President of the Teachers’ Union Oswald Robinson is pleased with his stewardship within the organisation over this six-year, two-term stint, which ends next week.
“It has been good, very exciting,” he told a union press conference in Kingstown on Monday.
“We were able to move the union from in the gutters, in the valley of the shadow of death up as a beacon on a hill and giving representation,” Robinson said when asked to reflect on his stewardship.
He said the union’s public relations programme “has been excellent”.
“We were able to show to the authorities the real mettle that a trade union is made out of. We went through the fire and came out as fine gold.”
He said that one of the reasons why the government set up the minimum wage committee was because the union highlighted the minimum wage as being the lowest in the Organisation of Eastern Caribbean States.
“We were able to show to the whole nation that we were paying the most taxes and even paying taxes on items that other Caribbean countries were not paying on.
“And we were able to show in 2015 that the value of $100 was $80 and when we got a little pittance in 2016 and some in 2017, you (the government) took it back in VAT and tax.”
Robinson said that his executive has been able to show that teachers have become poorer.
“That’s why we asked the government for an increase in 2017 and [they] never responded. And that’s not good for industrial relations.
“If you really love the worker, you would be willing to sit around the table and negotiate with the workers representative, which is the trade union.”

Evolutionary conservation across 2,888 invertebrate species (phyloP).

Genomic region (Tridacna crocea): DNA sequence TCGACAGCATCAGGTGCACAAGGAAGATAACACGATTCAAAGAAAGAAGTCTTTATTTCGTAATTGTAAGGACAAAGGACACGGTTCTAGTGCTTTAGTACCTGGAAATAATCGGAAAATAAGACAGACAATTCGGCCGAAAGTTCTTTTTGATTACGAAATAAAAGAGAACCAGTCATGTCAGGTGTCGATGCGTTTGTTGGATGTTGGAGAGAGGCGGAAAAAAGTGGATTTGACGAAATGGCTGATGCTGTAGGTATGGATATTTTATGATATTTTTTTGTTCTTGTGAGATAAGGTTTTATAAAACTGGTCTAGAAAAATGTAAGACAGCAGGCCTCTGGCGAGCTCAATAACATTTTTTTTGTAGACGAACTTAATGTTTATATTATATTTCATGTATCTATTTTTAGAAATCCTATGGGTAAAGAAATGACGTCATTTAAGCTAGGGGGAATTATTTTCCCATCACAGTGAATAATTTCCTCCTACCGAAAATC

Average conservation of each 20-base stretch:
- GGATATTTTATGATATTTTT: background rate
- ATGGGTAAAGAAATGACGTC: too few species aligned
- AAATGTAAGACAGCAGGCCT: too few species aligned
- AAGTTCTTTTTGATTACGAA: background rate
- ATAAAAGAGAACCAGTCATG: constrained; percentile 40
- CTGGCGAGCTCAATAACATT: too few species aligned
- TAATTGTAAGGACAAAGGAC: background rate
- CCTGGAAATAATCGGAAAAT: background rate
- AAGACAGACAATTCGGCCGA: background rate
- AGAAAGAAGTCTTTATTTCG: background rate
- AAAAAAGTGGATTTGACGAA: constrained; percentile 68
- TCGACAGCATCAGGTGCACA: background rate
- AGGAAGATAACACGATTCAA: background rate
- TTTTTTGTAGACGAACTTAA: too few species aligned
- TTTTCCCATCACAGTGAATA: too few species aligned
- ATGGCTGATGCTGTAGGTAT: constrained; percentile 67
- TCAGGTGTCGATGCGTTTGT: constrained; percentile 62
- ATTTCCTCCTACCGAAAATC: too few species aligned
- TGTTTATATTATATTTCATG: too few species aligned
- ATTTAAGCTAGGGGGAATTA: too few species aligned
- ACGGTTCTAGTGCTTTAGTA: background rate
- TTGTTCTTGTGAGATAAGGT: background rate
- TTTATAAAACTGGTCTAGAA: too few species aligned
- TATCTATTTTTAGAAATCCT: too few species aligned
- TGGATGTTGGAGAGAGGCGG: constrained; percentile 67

He said that his team highlighted the deplorable condition at a number of schools, two of which had to be closed.
“So that era was exciting. Very exciting. A lot of things came to the forefront. We stood up and we pushed all the partisan politics aside and we maintained our focus and we advocated for appointments, health and safety in schools.”
He said that when the Occupational Health and Safety Bill was being discussed, the union went to the negotiations and told the government that they could not have national legislation relating to workers and teachers are not covered.
“And we made our input in that bill and it went to the House [of Assembly].”
He, however, said that the union still has its concerns about the Education Act, adding, “That’s another battle we have to fight, because there are no rights in it for teachers.
“There are rights for parents, rights for students, but no rights for teachers,” he said.
“This executive has worked,” said Robinson, who, along with Sheri Edwards, will vie to become the union’s general secretary in elections on Tuesday and Wednesday.